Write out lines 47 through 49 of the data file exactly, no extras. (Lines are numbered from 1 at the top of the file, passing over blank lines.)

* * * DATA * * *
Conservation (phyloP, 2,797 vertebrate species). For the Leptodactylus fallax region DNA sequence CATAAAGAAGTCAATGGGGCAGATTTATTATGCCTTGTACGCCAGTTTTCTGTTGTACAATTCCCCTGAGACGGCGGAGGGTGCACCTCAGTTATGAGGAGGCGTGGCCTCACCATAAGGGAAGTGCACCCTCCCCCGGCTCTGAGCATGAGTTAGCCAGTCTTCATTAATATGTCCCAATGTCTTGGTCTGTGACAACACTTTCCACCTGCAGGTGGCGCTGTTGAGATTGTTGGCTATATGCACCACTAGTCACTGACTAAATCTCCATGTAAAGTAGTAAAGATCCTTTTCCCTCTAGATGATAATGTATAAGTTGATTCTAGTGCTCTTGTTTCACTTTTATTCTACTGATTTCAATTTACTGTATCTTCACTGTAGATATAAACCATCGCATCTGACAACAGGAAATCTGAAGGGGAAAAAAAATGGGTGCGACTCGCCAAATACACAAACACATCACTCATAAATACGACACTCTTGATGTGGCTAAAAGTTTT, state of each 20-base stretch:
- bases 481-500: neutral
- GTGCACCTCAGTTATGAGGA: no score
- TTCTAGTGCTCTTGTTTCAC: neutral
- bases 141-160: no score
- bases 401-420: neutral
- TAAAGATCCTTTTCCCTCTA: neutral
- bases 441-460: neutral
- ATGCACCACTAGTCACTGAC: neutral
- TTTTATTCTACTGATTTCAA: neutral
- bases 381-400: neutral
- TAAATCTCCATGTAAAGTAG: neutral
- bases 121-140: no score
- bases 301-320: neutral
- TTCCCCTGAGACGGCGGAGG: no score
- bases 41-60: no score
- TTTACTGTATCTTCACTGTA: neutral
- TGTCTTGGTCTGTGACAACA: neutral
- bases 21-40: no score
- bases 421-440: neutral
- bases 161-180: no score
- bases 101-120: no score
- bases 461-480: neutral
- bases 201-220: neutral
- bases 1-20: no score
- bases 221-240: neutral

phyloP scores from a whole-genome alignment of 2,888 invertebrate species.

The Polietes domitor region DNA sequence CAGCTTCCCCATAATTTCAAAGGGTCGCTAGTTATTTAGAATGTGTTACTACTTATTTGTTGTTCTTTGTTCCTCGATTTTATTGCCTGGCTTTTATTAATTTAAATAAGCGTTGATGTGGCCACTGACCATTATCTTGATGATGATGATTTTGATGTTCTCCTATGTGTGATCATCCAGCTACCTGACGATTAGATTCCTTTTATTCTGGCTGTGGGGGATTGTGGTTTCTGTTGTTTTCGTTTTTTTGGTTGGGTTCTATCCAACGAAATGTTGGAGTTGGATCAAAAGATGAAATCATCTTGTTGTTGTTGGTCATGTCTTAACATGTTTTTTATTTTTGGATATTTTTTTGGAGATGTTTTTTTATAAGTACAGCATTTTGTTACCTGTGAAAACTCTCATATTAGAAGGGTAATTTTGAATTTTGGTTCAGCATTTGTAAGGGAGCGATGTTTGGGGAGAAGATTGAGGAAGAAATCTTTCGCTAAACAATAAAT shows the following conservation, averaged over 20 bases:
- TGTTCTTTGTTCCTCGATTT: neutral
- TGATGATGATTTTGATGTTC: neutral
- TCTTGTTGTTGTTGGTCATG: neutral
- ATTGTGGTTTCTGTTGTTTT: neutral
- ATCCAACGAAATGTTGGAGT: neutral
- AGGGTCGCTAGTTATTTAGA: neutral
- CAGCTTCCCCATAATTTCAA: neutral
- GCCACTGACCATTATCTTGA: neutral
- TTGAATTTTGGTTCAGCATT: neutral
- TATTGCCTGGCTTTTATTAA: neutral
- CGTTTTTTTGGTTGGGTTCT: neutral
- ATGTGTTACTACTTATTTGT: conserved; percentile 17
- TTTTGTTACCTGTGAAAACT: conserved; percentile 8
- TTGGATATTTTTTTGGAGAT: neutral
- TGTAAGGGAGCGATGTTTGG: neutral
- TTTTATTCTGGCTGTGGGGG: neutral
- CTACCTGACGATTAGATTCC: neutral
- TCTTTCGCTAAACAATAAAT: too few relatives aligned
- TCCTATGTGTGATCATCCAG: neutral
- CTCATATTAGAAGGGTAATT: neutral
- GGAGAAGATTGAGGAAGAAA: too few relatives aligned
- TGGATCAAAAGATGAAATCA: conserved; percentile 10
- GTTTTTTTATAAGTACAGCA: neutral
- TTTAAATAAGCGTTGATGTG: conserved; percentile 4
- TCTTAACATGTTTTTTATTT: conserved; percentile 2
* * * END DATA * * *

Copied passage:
- TCCTATGTGTGATCATCCAG: neutral
- CTCATATTAGAAGGGTAATT: neutral
- GGAGAAGATTGAGGAAGAAA: too few relatives aligned